FLATOW: So, you have two separate models here that have to be reconciled? Would that be accurate?

Dr. EMANUEL: Well, I think the thing that we're all puzzled about is that, you know, we saw something like a 60 percent increase in hurricane power globally. And when we use this new technique run on past climate data sets, that gives a result which is very consistent with what we saw in the hurricane data themselves. That is we saw the 60 percent increase over the last 25 years. But now, when we apply that technique going forward over the next hundred years, we see much more modest increases and that is a dilemma. It might be - that one interpretation is that maybe what we've seen over the last 25 years really isn't due to global warming. It's due to something else. Another possible interpretation is that there's something systematically wrong with these climate models which isn't capturing the global warming signal that we're seeing in nature. But we don't know which of those two it is yet.

FLATOW: So, you're keeping an open mind about this.

Dr. EMANUEL: Yes, yes, I think we have to.

FLATOW: And what do you need to see, to change your mind one way or the other, the third way?

Dr. EMANUEL: Well, I think we need to try to get to the bottom of why the changes that we're observing this two new techniques, happen. That is what aspect of the physical changes in the atmosphere being predicted by global climate models, are driving the changes that we see in hurricane activity. If we can get to the bottom of that, we can begin to understand whether how much confidence to place in these projections or whether there might be something we discovered that's systematically wrong with the way these models are working.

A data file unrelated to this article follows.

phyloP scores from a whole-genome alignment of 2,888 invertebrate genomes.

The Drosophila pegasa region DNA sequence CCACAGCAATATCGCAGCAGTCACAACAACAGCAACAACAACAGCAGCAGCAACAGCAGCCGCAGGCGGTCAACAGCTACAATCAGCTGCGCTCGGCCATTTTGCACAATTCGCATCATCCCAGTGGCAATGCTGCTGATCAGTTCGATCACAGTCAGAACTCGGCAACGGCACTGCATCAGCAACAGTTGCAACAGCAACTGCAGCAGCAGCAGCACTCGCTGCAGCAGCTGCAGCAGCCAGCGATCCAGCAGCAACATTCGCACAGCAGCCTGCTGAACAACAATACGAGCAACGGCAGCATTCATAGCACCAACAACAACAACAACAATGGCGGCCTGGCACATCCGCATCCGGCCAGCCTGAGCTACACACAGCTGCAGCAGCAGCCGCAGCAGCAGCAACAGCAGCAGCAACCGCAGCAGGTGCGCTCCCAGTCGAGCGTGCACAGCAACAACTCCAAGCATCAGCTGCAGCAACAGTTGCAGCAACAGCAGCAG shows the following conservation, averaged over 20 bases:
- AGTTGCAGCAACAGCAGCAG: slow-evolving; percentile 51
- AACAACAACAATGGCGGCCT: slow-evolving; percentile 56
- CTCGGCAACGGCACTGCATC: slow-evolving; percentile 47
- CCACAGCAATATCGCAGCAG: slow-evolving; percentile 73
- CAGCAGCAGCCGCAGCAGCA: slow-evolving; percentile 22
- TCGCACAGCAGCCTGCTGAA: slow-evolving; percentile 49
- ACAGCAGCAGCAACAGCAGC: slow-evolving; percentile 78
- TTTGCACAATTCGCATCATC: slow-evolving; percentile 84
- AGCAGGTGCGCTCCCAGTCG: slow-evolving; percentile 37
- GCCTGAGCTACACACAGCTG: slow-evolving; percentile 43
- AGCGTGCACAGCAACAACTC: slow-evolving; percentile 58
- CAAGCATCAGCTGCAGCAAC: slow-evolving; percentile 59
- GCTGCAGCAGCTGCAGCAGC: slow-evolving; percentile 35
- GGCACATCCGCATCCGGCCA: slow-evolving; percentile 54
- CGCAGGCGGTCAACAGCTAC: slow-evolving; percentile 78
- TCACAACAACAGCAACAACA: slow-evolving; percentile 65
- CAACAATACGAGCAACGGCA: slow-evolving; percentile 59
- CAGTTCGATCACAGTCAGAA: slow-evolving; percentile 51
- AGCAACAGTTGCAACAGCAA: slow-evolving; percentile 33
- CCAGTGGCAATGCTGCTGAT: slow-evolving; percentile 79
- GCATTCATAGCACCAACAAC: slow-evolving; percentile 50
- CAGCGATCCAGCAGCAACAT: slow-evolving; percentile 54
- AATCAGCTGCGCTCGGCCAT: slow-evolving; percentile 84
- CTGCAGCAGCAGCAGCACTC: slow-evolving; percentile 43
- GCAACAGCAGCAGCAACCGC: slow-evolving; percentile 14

FLATOW: So, to just sum up in the last minute or two that we have, you're not backing away from your prediction that there will be stronger hurricanes?

Dr. EMANUEL: No, I think both the data and the models suggest qualitatively that hurricanes should become stronger, they may become less numerous globally. But what we see in this technique is a lot of variation from one model to the next, and from one place to the next. So, we're really talking about numbers here. The indications are hurricane power will go up, but we need to know whether it's going to go up by a trivial amount that we shouldn't worry about or by enough that we do need to worry about it.

FLATOW: And because you can't predict the immediate from these models, it doesn't really affect us one way or the other in this hurricane season.

Dr. EMANUEL: No, no, nothing that we're doing really has any bearing on what's going to happen next year or even in the next 10 years. I mean, we have to be looking out much further than that.

FLATOW: That's typical science, we'll stay tuned. Thank you, Kerry, for taking time to be with us.

Dr. EMANUEL: You're quite welcome.

FLATOW: Kerry Emanuel is professor of Atmospheric Science at MIT in Cambridge talking about a new data about hurricanes.